Leon Panetta Takes the Helm at the Pentagon
American statesman takes on tough new challenges
By Francesco Isgro*
As one of President Obama's most trusted advisors, it was not surprising that Leon Panetta was tapped to become the nation's 23rd Secretary of Defense.
In his former position as head of the CIA, Panetta, 73, had a number of significant successes. He accomplished his goals at the Agency by restoring staff morale, as well as by increasing the credibility of the organization by capturing the elusive Osama Bin Laden.
His new role at the Pentagon will be equally challenging. He will be expected to reduce the defense budget without antagonizing opponents of military cuts, and equally important, will be responsible for spearheading the withdrawal of U.S. troops from Afghanistan.
Few doubt that Panetta can accomplish his mission at the Pentagon. Obama has referred to Panetta as a public servant with ‟extraordinary management skills, great political savvy and an impeccable record of integrity."
Panetta was a White House Chief of Staff during the Clinton Administration and is a familiar face in the local Italian American community. He was honored by the National Italian American Foundation in 1997. Panetta is the son of Italian immigrants from Calabria, who later owned a restaurant in Monterey, California. As a child Leon often visited his father's hometown in Italy, where relatives still remember as studious and ambitious.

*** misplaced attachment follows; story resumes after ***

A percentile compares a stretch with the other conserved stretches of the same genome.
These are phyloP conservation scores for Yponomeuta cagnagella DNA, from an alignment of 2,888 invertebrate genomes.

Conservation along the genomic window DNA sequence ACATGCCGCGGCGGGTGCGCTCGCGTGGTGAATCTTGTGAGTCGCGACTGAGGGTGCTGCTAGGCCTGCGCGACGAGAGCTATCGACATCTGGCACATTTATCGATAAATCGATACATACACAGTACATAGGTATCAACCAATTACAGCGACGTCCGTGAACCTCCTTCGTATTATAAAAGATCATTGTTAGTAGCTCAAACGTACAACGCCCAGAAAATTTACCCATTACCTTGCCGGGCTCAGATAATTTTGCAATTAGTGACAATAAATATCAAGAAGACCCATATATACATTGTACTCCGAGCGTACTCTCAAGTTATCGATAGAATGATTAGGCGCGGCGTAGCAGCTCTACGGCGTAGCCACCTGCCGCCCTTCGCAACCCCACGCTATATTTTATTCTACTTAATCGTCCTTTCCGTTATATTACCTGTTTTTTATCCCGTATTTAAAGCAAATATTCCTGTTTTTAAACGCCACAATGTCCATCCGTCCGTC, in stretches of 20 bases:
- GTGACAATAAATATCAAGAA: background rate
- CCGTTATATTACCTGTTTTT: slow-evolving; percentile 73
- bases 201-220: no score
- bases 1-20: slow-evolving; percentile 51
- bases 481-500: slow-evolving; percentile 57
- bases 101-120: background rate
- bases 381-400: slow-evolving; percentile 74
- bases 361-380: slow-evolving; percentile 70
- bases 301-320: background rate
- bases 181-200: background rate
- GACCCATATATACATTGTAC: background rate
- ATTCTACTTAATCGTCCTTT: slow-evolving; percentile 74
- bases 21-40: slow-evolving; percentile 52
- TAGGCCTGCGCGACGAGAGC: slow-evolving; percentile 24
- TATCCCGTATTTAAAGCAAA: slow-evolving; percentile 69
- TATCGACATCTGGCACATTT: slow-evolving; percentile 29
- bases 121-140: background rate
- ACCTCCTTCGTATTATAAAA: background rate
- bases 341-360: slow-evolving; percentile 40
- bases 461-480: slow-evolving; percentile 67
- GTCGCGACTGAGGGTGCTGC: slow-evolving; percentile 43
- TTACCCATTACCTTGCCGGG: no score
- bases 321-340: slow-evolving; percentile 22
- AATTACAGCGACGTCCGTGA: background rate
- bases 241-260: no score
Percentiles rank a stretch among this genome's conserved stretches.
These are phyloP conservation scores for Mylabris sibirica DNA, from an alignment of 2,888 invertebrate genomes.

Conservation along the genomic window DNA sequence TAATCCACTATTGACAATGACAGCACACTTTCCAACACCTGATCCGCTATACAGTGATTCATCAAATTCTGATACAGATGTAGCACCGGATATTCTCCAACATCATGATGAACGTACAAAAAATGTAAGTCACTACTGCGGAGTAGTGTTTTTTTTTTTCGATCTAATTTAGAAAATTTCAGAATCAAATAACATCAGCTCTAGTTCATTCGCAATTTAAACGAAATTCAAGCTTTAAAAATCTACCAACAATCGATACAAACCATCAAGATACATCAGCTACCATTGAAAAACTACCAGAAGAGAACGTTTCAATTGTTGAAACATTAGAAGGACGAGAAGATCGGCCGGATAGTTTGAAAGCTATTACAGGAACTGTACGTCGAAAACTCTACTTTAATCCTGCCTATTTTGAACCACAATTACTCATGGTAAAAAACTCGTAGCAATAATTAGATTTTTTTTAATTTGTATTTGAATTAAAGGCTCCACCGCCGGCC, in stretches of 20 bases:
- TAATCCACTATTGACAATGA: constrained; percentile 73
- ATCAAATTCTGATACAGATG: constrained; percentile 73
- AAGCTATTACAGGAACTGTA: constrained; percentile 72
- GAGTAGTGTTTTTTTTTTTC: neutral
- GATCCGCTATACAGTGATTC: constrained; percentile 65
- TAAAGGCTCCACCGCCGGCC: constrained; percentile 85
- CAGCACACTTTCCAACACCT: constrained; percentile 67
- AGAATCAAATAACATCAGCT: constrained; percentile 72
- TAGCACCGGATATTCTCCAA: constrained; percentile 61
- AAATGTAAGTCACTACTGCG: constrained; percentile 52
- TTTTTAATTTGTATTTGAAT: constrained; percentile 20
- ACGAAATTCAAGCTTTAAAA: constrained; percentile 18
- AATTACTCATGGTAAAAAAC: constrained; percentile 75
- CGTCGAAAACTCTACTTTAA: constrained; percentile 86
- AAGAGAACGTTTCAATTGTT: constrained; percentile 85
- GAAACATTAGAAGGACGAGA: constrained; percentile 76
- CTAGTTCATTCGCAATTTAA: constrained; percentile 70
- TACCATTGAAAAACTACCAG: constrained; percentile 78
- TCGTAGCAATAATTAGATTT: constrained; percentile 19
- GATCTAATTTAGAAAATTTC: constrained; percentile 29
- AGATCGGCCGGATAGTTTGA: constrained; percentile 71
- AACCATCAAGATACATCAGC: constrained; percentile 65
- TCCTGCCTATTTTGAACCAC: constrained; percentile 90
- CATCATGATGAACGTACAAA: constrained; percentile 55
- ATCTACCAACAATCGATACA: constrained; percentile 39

As one Italian cousin of Panetta's once said, ‟Quando Leon veniva in Calabria spesso stava da solo, preferiva studiare, si capiva che abrebbe fatto strada."
Panetta was educated at Catholic schools and received degrees in political science and law from Jesuit-run Santa Clara University. After service in the Army, he started his public career as a legislative assistant on Capitol Hill. Panetta is married to the former Sylvia Marie Varni. They have three grown sons and five grandchildren.
On the occasion of his swearing in as Secretary of Defense, Panetta recalled his upbringing. ‟My parents, immigrants from Italy, came to the United States to seek a better life. They taught me that it was important to give something back to the country they adopted. I will never forget my father's words: ‛to be free, we must also be secure,'" Panetta concluded his comments by saying, ‟Rest assured that I will fight with you and for you."
Reprinted from Voce Italiana, July 2011.